People like to say Lantern isn’t fun to play against, but what is “fun” to play against? That definition is different for every single person you talk to. Is it “fun” for a Jeskai player to get paired against Slippery Bogle and Gladecover Scout and stare at all their useless removal? It sure is for the G/W Hexproof player player. Is it “fun” for a Jund deck to get paired against Dredge and realize that all their interaction is more or less useless? I bet the Dredge player is having a blast. Is it “fun” for anyone to get assassinated by a Turn 3 Karn Liberated from a Tron deck? I’ve played Tron for the past six years, and creating Karnage has never gotten old!

None of that stuff bothers me and I’ve been on both sides of it! Because when I sign up for a Modern tournament, I know exactly what I’m signing up for – a format where no one is trying to play fair and absurd things can happen. That’s the nature of the format. And guess what? It’s the most popular format in Magic and is responsible for the most watched Pro Tour of all time.

Instead of shouting from the rooftops about how something needs to be banned, how about focusing on trying to beat the top deck (which, by the way, Lantern Control is not). If that can’t be done, like with Temur Energy in Standard or the various Eldrazi decks during Eldrazi Winter, then let’s have a conversation. But Lantern Control has been around for quite a while now and it hasn’t won very much. Ignoring Zac Elsik’s win at GP Oklahoma City a few years ago and Luis Salvatto’s win in Bilbao yesterday, the deck has proven to be very beatable.

For once, please, stop calling for bannings and actually put the work in to beat [insert good deck name here].

Patrick Sullivan: Fiction. Lots to unpack here, as is the case anytime the Modern banned list is discussed. Let’s assume for argument’s sake that Ancient Stirrings and/or Mox Opal would be the targets here. I think they’ve been justifiable bans (not to say that I would have advocated for them specifically) for a number of years now, largely based on the following three arguments.

1) They are among the most powerful cards in the format. It is apple-to-oranges to compare them to, say, Thoughtseize or Lightning Bolt, as those cards lack deckbuilding opportunity cost, while Stirrings and Opal are not. But I’d struggle to come up with a list of ten nonland cards better than those two, factoring in all considerations.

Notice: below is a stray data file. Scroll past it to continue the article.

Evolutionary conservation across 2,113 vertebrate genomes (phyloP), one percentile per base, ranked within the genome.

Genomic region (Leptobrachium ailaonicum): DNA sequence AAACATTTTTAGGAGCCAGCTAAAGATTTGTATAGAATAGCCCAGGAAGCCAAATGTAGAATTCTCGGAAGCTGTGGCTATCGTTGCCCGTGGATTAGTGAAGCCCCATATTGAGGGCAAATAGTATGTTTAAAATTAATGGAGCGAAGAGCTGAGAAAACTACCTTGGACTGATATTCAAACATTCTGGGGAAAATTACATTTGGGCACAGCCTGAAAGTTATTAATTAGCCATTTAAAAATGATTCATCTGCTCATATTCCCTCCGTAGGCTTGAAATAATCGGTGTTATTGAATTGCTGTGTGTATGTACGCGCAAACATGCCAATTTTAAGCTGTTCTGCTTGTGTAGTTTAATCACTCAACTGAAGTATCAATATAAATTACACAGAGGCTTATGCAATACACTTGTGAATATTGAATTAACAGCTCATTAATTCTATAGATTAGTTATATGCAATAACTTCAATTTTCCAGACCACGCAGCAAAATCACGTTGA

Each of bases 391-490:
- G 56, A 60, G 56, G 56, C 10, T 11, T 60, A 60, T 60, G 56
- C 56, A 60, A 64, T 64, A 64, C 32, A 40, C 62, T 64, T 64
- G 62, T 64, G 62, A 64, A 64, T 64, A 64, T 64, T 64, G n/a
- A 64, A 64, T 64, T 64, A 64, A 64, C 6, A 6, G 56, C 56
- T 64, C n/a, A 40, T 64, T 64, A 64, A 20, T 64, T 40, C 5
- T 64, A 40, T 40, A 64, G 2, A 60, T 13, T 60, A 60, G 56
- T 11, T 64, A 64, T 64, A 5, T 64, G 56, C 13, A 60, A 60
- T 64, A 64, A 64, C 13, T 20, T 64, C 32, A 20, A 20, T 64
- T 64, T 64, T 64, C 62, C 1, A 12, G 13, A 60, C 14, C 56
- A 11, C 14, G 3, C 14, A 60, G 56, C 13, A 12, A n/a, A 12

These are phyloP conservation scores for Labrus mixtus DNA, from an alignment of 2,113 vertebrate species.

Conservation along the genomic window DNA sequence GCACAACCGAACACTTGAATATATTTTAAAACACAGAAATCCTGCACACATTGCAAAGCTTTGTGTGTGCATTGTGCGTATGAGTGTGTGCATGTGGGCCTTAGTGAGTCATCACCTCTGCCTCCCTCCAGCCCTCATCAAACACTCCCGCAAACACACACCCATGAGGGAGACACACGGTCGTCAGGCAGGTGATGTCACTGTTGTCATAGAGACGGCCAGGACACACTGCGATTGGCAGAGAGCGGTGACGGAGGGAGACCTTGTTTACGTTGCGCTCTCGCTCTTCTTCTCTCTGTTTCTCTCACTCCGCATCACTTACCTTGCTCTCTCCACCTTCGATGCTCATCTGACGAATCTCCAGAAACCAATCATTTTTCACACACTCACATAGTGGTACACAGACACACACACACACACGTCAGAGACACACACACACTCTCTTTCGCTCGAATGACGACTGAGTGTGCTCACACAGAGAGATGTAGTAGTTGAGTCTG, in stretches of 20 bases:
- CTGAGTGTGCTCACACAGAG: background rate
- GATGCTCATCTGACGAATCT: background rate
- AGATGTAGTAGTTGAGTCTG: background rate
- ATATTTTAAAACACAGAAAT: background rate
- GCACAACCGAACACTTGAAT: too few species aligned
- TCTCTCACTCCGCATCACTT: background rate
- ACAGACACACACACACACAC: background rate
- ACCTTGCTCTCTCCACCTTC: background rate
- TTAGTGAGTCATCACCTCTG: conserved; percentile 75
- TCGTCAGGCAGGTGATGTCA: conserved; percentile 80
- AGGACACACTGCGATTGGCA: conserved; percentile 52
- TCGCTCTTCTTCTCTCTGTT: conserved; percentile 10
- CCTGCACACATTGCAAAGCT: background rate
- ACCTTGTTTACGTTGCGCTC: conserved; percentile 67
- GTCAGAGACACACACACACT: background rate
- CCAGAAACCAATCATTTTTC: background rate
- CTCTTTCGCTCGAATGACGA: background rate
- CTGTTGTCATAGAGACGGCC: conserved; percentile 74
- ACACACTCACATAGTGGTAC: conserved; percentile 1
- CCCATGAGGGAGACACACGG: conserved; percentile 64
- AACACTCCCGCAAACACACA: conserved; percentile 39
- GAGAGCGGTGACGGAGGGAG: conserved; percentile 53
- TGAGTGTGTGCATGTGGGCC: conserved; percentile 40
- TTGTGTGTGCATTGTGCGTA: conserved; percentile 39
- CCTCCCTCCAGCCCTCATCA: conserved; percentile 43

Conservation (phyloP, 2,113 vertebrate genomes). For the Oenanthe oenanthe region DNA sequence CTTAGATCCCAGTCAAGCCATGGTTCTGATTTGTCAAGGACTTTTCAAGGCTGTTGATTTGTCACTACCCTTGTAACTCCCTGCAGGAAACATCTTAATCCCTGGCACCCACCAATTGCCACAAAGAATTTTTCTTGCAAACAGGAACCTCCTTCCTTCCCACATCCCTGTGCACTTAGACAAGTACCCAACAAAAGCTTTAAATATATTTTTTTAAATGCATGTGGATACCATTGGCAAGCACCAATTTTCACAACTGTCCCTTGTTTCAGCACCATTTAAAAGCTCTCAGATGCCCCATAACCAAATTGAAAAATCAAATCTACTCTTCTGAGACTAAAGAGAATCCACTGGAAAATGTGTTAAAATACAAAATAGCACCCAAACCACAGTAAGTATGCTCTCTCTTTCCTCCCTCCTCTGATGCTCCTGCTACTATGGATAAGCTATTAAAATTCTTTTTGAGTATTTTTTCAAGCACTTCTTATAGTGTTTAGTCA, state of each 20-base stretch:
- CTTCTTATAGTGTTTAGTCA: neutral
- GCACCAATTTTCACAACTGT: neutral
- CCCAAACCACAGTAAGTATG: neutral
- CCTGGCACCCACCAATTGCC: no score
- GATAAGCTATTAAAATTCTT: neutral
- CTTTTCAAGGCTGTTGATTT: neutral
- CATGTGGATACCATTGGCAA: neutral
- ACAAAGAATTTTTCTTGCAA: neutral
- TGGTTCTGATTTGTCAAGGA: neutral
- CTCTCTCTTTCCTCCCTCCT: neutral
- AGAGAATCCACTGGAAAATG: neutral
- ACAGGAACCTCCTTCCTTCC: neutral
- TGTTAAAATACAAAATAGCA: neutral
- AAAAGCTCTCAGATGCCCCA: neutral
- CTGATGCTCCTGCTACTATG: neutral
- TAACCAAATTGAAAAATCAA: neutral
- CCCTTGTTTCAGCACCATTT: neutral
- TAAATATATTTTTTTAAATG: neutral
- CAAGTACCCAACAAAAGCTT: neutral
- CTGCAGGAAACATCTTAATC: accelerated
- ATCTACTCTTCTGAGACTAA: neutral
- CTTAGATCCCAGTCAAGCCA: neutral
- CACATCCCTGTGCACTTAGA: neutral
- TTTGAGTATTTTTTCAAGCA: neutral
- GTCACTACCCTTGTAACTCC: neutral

2) They subsidize a dubious class of card. Aether Vial is pretty busted in the appropriate deck, but I think “a bunch of synergistic creatures with a variety of mana costs” is more worthy of subsidization than “artifacts” or “colorless cards,” both of which have a long history of showing up in winning decks without much in the way of explicit support.

3) They subsidize in a dubious fashion. Again, returning to Aether Vial, the card asks you to find creatures that don’t have flash but are attractive to deploy at instant speed. That’s more of a novel thing to encourage than “above-rate selection” or “way-above-rate mana acceleration and fixing.”

So, they’re both really powerful, they both encourage a class of card that doesn’t need any help, and they encourage that class of card in about the most boring ways possible. Still, I’d keep them around for now. I think the counterarguments pull in a slightly more powerful direction.

1) Why now? It won the Pro Tour, sure, but it wasn’t the most obviously dominant strategy. Lots of the game’s best minds were aware of the deck and decided to play something else. I think Lantern’s performance at the PT was well within an acceptable and believable range, and I don’t think the fact that it won the event overshadows the rest of the data.

2) I think you can adjust to the deck. One of the worst-case scenarios for players is when there’s a dominant deck and the “Level 1” (most obvious) answers don’t work. I don’t believe that’s the case with Lantern. Shatters are good. Shatterstorms are better. Discard, certain types of threats…all of this will help your win rate against Lantern, and I’d like to see if the metagame can move organically instead of trying to solve the problem (to the extent there is one) with bannings.

3) As a meta-consideration, I think it is painful if players start associating “The Modern Pro Tour” with “The even that causes cards to get banned from Modern.” I believe this consideration should be stronger than usual in the wake of the volume of Standard bans over the last year and change.

I am sympathetic to the complaint that Lantern is uniquely frustrating and miserable, and even if the deck isn’t actionable on power level alone, that’s enough to get it over the top. If the deck is perceived to be the best thing (or among the best things) six months from now, that could change the equation for me. But I think on the balance the PT was a success, and that both Wizards of the Coast and the players could use a break from a reactionary banning framework.